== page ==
WE are so used to thinking of spirituality as withdrawal from the world and human affairs that it is hard to think of it as political. Spirituality is personal and private, we assume, while politics is public. But such a dichotomy drastically diminishes spirituality construing it as a relationship to God without implications for one's relationship to the surrounding world. The God of Christian faith (I shall focus on Christianity although the God of the New Testament is also the God of the Old Testament) created the world and is deeply engaged in the affairs of the world. The notion that we can be related to God and not to the world—that we can practice a spirituality that is not political—is in conflict with the Christian understanding of God.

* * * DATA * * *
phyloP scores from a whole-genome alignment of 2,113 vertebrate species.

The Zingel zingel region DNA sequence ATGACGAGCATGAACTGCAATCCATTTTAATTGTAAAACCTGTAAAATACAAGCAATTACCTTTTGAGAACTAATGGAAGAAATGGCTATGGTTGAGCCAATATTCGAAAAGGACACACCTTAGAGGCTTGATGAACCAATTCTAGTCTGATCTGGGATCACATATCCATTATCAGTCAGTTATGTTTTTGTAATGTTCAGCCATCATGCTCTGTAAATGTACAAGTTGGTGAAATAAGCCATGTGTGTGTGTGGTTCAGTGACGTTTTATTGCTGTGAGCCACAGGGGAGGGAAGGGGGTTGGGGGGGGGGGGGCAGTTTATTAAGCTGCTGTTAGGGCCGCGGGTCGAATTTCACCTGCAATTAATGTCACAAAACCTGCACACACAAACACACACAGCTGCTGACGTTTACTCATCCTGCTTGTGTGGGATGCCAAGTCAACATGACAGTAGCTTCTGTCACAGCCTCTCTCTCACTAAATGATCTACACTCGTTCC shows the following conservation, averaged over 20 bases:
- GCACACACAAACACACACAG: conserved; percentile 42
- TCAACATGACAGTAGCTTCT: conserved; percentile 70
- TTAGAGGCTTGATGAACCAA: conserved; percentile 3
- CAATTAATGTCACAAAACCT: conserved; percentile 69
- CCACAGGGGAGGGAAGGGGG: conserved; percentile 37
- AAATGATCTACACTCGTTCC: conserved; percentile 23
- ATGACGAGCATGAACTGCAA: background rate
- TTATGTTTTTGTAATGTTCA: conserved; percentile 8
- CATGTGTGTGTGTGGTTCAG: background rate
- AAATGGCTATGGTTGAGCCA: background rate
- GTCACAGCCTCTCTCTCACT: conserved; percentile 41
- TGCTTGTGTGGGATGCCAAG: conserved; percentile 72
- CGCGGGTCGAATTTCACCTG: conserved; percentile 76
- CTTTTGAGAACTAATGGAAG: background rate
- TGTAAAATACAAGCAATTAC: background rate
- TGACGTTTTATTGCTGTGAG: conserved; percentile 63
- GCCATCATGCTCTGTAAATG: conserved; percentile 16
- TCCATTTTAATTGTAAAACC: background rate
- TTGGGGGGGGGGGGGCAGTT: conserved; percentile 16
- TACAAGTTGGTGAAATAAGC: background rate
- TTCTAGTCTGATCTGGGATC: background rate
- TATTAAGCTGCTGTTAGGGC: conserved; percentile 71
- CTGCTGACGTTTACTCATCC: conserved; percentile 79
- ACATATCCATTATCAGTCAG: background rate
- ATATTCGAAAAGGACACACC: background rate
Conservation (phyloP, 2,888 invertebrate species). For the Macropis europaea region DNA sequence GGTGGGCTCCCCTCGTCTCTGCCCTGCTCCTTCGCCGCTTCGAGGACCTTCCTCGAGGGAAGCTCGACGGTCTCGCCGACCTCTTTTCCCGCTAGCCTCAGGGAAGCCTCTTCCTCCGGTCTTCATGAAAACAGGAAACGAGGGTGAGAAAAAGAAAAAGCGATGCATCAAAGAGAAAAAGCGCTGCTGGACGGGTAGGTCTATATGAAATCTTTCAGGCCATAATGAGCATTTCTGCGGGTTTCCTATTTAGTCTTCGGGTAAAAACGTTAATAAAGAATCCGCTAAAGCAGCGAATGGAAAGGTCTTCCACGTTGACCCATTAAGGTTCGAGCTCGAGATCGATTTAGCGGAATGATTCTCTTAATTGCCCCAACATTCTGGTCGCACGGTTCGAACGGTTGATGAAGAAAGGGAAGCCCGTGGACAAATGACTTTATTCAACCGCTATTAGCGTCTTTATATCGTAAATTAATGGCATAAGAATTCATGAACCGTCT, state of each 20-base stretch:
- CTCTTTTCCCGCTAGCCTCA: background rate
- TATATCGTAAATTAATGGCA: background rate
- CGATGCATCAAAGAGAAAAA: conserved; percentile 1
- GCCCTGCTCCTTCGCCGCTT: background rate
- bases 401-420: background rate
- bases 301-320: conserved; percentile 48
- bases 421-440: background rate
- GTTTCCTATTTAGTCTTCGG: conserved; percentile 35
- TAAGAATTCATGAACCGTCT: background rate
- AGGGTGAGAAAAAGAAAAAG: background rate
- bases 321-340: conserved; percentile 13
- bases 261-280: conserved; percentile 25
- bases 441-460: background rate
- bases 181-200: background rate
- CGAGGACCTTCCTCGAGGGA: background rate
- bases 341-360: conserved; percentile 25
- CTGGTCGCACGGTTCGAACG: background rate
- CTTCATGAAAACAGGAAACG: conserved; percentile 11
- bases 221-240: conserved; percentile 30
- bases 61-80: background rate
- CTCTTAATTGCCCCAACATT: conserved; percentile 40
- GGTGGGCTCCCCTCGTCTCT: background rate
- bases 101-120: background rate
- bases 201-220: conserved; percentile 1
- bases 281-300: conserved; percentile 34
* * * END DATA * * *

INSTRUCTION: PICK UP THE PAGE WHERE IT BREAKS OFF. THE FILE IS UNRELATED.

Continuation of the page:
And if spirituality is properly political, the converse also is true, however distant it may be from prevailing assumptions: politics is properly spiritual. The spirituality of politics was affirmed by Plato at the very beginnings of Western political philosophy and was a commonplace of medieval political thought. Only in modern times has it come to be taken for granted that politics is entirely secular. The inevitable result is the demoralization of politics. Politics loses its moral structure and purpose, and turns into an affair of group interest and personal ambition. Government comes to the aid of only the well organized and influential, and it is limited only where it is checked by countervailing forces. Politics ceases to be understood as a pre-eminently human activity and is left to those who find it profitable, pleasurable, or in some other way useful to themselves. Political action thus comes to be carried out purely for the sake of power and privilege.